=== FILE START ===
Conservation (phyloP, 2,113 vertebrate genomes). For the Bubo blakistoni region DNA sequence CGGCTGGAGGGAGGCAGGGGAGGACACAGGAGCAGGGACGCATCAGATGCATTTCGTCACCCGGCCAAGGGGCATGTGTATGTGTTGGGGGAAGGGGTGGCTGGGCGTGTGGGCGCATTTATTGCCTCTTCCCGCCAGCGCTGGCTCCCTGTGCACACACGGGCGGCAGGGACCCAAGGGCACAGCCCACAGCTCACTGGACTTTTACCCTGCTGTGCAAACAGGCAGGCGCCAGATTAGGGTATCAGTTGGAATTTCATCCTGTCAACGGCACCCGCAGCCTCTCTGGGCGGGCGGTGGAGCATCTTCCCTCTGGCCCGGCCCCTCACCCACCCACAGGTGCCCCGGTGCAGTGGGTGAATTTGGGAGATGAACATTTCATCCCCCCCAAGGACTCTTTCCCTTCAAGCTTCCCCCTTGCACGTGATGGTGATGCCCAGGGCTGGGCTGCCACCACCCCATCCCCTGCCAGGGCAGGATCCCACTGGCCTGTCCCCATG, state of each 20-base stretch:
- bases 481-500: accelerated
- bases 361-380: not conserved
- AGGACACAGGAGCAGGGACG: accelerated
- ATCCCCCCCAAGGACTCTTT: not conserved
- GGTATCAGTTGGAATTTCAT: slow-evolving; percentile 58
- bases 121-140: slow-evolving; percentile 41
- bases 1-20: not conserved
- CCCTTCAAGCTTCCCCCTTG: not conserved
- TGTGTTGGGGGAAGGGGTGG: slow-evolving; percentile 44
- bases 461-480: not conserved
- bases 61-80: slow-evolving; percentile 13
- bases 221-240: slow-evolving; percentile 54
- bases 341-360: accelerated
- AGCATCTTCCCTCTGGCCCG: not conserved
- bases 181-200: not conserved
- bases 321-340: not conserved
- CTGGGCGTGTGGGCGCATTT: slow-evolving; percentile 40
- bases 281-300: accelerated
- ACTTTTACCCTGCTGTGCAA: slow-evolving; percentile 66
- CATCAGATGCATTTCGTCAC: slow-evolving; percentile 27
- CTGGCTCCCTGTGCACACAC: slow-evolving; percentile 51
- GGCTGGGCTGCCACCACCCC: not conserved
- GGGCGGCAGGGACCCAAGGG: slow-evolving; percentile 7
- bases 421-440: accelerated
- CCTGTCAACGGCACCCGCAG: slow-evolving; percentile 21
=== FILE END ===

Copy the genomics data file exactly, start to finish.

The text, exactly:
Conservation (phyloP, 2,113 vertebrate genomes). For the Bubo blakistoni region DNA sequence CGGCTGGAGGGAGGCAGGGGAGGACACAGGAGCAGGGACGCATCAGATGCATTTCGTCACCCGGCCAAGGGGCATGTGTATGTGTTGGGGGAAGGGGTGGCTGGGCGTGTGGGCGCATTTATTGCCTCTTCCCGCCAGCGCTGGCTCCCTGTGCACACACGGGCGGCAGGGACCCAAGGGCACAGCCCACAGCTCACTGGACTTTTACCCTGCTGTGCAAACAGGCAGGCGCCAGATTAGGGTATCAGTTGGAATTTCATCCTGTCAACGGCACCCGCAGCCTCTCTGGGCGGGCGGTGGAGCATCTTCCCTCTGGCCCGGCCCCTCACCCACCCACAGGTGCCCCGGTGCAGTGGGTGAATTTGGGAGATGAACATTTCATCCCCCCCAAGGACTCTTTCCCTTCAAGCTTCCCCCTTGCACGTGATGGTGATGCCCAGGGCTGGGCTGCCACCACCCCATCCCCTGCCAGGGCAGGATCCCACTGGCCTGTCCCCATG, state of each 20-base stretch:
- bases 481-500: accelerated
- bases 361-380: not conserved
- AGGACACAGGAGCAGGGACG: accelerated
- ATCCCCCCCAAGGACTCTTT: not conserved
- GGTATCAGTTGGAATTTCAT: slow-evolving; percentile 58
- bases 121-140: slow-evolving; percentile 41
- bases 1-20: not conserved
- CCCTTCAAGCTTCCCCCTTG: not conserved
- TGTGTTGGGGGAAGGGGTGG: slow-evolving; percentile 44
- bases 461-480: not conserved
- bases 61-80: slow-evolving; percentile 13
- bases 221-240: slow-evolving; percentile 54
- bases 341-360: accelerated
- AGCATCTTCCCTCTGGCCCG: not conserved
- bases 181-200: not conserved
- bases 321-340: not conserved
- CTGGGCGTGTGGGCGCATTT: slow-evolving; percentile 40
- bases 281-300: accelerated
- ACTTTTACCCTGCTGTGCAA: slow-evolving; percentile 66
- CATCAGATGCATTTCGTCAC: slow-evolving; percentile 27
- CTGGCTCCCTGTGCACACAC: slow-evolving; percentile 51
- GGCTGGGCTGCCACCACCCC: not conserved
- GGGCGGCAGGGACCCAAGGG: slow-evolving; percentile 7
- bases 421-440: accelerated
- CCTGTCAACGGCACCCGCAG: slow-evolving; percentile 21